Fine, she wanted me gone and I wanted to go, so I twisted as fast as I could, packed up my show and took all my stuff outside the door to the cafetorium.  Now all I had to do was get paid and I could go home and rest my poor voice.
And wouldn’t you know it, when it was time to pay Gail was nowhere to be found.  I looked high and low, and couldn’t find her.  I even asked someone where she was and got this bit of advice “Well, I’m sure she’s busy.  Why don’t you leave your address and I’m sure she’ll mail your pay.”
Yeah, right!
Sop I got sneaky.  I stood at the entrance, looked around (noticing the woman I had talked to was watching me), gathered my things and went to put them in the car.  At the car I waited for a few minutes (Just enough time to let them think I had left for good) then went back in.  Wouldn’t you know it, Gail and that other woman were chatting.  (I wonder about what?)  I went over to them and cleared my throat.  They both seemed a little shocked at seeing me, but I said (As best I could) that the show was over and if I could just get paid I’d be out of their hair.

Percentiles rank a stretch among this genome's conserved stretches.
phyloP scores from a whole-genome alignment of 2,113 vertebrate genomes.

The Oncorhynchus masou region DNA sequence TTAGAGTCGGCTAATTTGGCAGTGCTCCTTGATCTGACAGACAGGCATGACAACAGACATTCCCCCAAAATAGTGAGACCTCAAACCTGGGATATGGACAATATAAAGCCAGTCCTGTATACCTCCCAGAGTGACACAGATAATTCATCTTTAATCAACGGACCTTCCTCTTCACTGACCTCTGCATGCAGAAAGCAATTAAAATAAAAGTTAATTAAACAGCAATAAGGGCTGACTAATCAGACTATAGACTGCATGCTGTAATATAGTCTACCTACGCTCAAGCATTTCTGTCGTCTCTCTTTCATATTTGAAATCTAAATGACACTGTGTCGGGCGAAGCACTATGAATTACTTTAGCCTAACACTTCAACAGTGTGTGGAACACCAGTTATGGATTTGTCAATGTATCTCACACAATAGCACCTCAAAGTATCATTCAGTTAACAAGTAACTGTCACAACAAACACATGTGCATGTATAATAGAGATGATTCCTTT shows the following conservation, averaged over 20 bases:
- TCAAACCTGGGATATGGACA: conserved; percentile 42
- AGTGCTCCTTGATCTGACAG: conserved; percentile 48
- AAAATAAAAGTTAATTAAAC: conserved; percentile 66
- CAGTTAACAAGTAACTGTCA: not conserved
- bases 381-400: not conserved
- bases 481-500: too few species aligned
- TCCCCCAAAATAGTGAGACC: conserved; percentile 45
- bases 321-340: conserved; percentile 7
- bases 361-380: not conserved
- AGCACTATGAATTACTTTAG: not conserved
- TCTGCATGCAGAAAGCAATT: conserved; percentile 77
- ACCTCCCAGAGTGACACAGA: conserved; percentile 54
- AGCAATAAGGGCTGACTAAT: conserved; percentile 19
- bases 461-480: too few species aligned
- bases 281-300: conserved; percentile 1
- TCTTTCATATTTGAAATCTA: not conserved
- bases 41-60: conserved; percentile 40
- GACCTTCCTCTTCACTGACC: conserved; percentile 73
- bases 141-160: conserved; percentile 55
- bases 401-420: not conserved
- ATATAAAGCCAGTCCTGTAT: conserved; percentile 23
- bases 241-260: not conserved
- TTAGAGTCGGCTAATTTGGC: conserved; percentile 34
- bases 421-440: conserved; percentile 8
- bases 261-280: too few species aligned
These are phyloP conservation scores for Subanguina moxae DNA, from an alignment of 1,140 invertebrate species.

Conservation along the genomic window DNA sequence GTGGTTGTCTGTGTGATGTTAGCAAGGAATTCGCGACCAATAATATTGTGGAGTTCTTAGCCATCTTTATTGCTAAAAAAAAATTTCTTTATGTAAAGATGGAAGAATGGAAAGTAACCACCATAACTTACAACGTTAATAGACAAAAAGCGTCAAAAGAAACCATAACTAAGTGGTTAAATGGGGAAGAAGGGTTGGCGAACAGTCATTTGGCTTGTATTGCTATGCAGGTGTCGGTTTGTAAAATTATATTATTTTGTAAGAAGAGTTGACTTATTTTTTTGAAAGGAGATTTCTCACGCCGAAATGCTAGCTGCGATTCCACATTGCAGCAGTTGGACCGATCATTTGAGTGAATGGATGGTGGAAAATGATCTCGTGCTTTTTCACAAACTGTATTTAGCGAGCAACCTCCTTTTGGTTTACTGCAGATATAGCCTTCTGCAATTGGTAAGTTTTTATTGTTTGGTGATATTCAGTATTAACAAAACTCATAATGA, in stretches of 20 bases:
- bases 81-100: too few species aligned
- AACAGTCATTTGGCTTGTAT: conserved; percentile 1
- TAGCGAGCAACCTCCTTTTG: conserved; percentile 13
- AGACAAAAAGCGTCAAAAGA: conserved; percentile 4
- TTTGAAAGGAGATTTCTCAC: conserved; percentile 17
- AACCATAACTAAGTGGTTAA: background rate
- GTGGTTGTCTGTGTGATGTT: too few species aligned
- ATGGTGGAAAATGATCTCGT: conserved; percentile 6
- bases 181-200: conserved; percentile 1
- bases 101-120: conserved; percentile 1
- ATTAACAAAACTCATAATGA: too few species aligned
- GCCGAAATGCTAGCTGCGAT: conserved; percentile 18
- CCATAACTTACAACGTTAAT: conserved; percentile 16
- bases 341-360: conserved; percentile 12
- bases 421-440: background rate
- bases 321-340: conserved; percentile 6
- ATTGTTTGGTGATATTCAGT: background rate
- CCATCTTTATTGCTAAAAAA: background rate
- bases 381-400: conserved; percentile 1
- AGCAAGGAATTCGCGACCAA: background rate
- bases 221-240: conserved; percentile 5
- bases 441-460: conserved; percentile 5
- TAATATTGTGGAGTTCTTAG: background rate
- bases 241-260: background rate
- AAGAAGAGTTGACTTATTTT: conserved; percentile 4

Gail said “Of course, let me just find the treasurer and I’ll get you a check.”  And disappeared for another ten minutes.
But I stood my ground.  I wasn’t going to leave until I got paid so, even though people were leaving, I stayed.
Eventually Gail had no choice.  She rushed across the room, shoved a hand written personal check into my hand and said, “Ok, well, goodbye.”
I should note here that no magician would, in his right mind, accept a personal check.  I thought about complaining that our arrangement was either cash of a company check, but I knew I wouldn’t get either so I just smiled and left.
My next stop was the closest Royal Bank, where I deposited the check immediately.  (It cleared, by the way.)

So, what lessons were learned by this experience?  Only one.  No matter how well planned you think you are, there is always the chance that someone will screw it all up for you.  It is the one thing you cannot plan for.